Circuit Switching and Packet Switching

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1 Chapter 9: Circuit Switching and Packet Switching CS420/520 Axel Krings Page 1 Switching Networks Long distance transmission is typically done over a network of switched nodes Nodes not concerned with content of data End devices are stations Computer, terminal, phone, etc. A collection of nodes and connections is a communications network Data is routed by being switched from node to node CS420/520 Axel Krings Page 2 1

2 Nodes Nodes may connect to other nodes only, or to stations and other nodes Node to node links usually multiplexed Network is usually partially connected Some redundant connections are desirable for reliability Two different switching technologies Circuit switching Packet switching CS420/520 Axel Krings Page 3 Simple Switched Network CS420/520 Axel Krings Page 4 2

3 Circuit Switching Dedicated communication path between two stations Three phases Establish Transfer Disconnect Must have switching capacity and channel capacity to establish connection Must have intelligence to work out routing CS420/520 Axel Krings Page 5 Circuit Switching Inefficient Channel capacity dedicated for duration of connection If no data, capacity wasted Set up (connection) takes time Once connected, transfer is transparent Developed for voice traffic (phone) CS420/520 Axel Krings Page 6 3

4 Public Circuit Switched Network CS420/520 Axel Krings Page 7 Telecom Components Subscriber Devices attached to network Subscriber line Local Loop Subscriber loop Connection to network Few km up to few tens of km Exchange Switching centers End office - supports subscribers Trunks Branches between exchanges Multiplexed CS420/520 Axel Krings Page 8 4

5 Circuit Establishment CS420/520 Axel Krings Page 9 Circuit Switching Concepts Digital Switch Provide transparent signal path between devices Network Interface Control Unit Establish connections Generally on demand Handle and acknowledge requests Determine if destination is free construct path Maintain connection Disconnect CS420/520 Axel Krings Page 10 5

6 Circuit Switch Elements CS420/520 Axel Krings Page 11 Blocking or Non-blocking Blocking A network is unable to connect stations because all paths are in use A blocking network allows this Used on voice systems Short duration calls Non-blocking Permits all stations to connect (in pairs) at once Used for some data connections CS420/520 Axel Krings Page 12 6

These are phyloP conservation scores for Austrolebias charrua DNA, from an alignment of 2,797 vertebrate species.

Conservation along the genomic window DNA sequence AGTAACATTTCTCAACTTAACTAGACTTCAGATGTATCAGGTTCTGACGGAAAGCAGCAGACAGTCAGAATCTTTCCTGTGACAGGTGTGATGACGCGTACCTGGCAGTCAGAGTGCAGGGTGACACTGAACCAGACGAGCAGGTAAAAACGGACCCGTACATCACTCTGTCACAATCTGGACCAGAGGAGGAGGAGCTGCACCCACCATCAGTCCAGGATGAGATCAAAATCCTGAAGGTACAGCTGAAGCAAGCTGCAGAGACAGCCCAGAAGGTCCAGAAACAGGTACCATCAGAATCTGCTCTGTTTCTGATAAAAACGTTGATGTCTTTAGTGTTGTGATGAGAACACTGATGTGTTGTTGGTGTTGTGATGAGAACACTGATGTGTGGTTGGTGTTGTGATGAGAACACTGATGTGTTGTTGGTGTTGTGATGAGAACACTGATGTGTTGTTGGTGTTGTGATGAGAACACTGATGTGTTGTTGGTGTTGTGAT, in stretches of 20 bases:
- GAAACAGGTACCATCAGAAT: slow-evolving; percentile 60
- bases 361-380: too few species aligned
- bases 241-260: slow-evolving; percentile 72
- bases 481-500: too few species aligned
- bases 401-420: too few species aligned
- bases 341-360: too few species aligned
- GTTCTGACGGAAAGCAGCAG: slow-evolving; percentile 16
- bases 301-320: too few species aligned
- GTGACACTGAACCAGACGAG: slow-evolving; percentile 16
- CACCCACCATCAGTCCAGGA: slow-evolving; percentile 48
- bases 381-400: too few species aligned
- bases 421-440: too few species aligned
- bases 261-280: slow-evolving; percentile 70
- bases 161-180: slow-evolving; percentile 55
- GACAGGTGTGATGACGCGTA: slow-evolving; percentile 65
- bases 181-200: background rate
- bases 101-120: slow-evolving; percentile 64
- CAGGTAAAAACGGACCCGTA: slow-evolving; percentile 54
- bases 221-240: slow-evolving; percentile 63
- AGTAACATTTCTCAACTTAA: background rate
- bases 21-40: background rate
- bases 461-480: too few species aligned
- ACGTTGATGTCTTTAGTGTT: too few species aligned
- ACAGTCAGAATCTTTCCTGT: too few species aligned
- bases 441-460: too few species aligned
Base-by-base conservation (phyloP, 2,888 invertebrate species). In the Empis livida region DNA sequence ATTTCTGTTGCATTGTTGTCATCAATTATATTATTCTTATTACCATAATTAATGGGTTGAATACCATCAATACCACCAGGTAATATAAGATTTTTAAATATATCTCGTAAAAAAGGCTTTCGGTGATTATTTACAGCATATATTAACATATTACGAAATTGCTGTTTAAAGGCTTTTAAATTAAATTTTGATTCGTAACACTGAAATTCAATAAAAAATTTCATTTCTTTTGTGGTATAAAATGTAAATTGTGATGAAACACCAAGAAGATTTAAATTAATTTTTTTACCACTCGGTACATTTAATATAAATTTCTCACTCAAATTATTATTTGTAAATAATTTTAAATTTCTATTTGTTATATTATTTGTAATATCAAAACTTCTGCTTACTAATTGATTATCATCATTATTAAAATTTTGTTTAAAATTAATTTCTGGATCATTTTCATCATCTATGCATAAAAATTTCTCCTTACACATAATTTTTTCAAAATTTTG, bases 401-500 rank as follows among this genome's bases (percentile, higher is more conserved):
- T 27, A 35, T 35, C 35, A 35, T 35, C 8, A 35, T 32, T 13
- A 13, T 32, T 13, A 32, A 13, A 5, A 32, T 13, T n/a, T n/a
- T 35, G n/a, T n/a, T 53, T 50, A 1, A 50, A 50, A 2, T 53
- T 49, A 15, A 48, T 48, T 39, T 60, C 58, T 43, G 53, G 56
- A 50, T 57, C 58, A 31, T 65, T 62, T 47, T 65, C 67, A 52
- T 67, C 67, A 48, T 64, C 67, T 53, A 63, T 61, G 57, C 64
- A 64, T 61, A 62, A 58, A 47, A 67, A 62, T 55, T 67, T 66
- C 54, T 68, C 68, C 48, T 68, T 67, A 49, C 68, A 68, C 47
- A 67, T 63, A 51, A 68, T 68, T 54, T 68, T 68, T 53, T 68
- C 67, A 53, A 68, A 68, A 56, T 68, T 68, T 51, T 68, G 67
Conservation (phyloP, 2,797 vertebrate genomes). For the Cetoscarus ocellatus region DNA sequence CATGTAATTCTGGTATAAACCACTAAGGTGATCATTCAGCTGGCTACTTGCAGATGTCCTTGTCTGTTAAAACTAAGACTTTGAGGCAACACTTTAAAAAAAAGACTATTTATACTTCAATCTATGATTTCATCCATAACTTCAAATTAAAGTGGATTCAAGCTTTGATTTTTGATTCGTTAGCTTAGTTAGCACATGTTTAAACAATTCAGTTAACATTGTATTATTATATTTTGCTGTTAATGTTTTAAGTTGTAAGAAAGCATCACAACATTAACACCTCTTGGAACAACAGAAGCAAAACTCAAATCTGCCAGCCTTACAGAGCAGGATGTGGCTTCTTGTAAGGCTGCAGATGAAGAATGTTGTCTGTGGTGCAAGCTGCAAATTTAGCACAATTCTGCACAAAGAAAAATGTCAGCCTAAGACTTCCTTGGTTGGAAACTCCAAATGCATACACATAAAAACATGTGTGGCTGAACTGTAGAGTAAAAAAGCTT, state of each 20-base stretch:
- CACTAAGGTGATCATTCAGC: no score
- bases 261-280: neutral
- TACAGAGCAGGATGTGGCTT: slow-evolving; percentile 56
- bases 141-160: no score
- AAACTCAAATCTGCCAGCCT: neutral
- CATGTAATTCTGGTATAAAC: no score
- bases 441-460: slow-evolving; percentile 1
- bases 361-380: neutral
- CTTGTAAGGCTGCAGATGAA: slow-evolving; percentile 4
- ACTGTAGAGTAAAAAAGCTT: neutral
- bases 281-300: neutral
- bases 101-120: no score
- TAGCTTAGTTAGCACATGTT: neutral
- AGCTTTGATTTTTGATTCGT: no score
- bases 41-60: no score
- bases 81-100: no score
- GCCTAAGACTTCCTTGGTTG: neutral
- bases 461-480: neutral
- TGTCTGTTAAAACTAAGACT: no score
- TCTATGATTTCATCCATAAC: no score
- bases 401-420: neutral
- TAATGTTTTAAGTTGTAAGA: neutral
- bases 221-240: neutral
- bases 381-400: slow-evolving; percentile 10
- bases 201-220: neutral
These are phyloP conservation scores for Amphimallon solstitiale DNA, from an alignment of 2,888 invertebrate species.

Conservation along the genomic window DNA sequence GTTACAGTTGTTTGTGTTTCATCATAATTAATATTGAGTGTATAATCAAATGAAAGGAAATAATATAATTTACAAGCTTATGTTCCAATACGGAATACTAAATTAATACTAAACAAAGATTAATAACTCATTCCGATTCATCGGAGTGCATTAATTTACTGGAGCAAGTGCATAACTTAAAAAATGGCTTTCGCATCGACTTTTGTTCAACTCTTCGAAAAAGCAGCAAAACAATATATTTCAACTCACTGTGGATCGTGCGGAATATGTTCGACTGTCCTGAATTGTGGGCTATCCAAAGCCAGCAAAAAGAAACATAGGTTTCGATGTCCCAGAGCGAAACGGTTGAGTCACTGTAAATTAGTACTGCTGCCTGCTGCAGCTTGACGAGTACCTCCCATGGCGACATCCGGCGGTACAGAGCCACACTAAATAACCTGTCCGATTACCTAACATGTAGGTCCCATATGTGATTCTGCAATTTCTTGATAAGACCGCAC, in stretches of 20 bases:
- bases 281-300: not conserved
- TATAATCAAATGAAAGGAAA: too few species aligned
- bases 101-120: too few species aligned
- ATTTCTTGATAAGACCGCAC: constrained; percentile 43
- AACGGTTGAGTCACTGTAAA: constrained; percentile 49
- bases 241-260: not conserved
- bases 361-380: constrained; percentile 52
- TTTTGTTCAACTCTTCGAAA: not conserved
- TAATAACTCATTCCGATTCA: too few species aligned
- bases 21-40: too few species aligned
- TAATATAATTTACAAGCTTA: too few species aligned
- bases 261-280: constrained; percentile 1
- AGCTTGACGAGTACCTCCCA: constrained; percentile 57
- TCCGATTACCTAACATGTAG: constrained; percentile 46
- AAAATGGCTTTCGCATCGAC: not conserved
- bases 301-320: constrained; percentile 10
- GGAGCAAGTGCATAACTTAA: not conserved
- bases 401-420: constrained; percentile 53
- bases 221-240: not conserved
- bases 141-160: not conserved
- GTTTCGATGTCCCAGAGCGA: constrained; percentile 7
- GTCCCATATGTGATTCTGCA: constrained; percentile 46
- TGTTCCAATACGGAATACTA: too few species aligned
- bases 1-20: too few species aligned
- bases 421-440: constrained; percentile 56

7 Space Division Switch CS420/520 Axel Krings Page 13 Space Division Switching Developed for analog environment Separate physical paths Crossbar switch Number of cross-points grows in n 2 Loss of cross-point prevents connection Inefficient use of cross-points All stations connected, only a few cross-points in use Non-blocking CS420/520 Axel Krings Page 14 7

8 Multistage Switch Reduced number of cross-points More than one path through network Increased reliability More complex control May be blocking CS420/520 Axel Krings Page 15 Three Stage Space Division Switch CS420/520 Axel Krings Page 16 8

9 Interconnection Networks Omega Network CS420/520 Axel Krings Page 17 Interconnection Networks Butterflies isomorphic to Omega (a composition of shuffle-exchange networks with programmable switches) and SW-Banyan switch closely related to hypercube and shuffle-exchange network number of nodes N = (k + 1)2 k this means k + 1 rows (or ranks) consisting of n = 2 k nodes each Let node(i,j) refer to the j-th node in the i-th row, where i is in [0,k] Then node(i,j) in row i>0 is connected to two nodes in row i-1 node(i-1,j) and node(i-1,m) where m is the integer found by inverting the i-th most significant bit in the binary representation of j. Note that if node(i,j) is connected to node(i-1,m), then node(i,m) is connected to node(i-1,j). Benes network is consisting of two butterflies back to back CS420/520 Axel Krings Page 18 9

10 Interconnection Networks Butterflies row 0 row 1 row 2 row 3 CS420/520 Axel Krings Page 19 Time Division Switching Modern digital systems rely on intelligent control of space and time division elements Use digital time division techniques to set up and maintain virtual circuits Partition low speed bit stream into pieces that share higher speed stream CS420/520 Axel Krings Page 20 10

11 Interconnection Networks An Application: ATM switch architecture Hal96 fig.10.8 Two extremes CS420/520 Axel Krings Page 21 Interconnection Networks Delta Switch Matrix non-blocking/blocking self routing Hal96 fig.10.9 CS420/520 Axel Krings Page 22 11

12 Control Signaling Functions Audible communication with subscriber Transmission of dialed number Call cannot be completed indication Call ended indication Signal to ring phone Billing info Equipment and trunk status info Diagnostic info Control of specialist equipment CS420/520 Axel Krings Page 23 Control Signal Sequence Both phones on hook Subscriber lifts receiver (off hook) End office switch signaled Switch responds with dial tone Caller dials number If target not busy, send ringer signal to target subscriber Feedback to caller Ringing tone, engaged (busy) tone, unobtainable Target accepts call by lifting receiver Switch terminates ringing signal and ringing tone Switch establishes connection Connection release when Source subscriber hangs up CS420/520 Axel Krings Page 24 12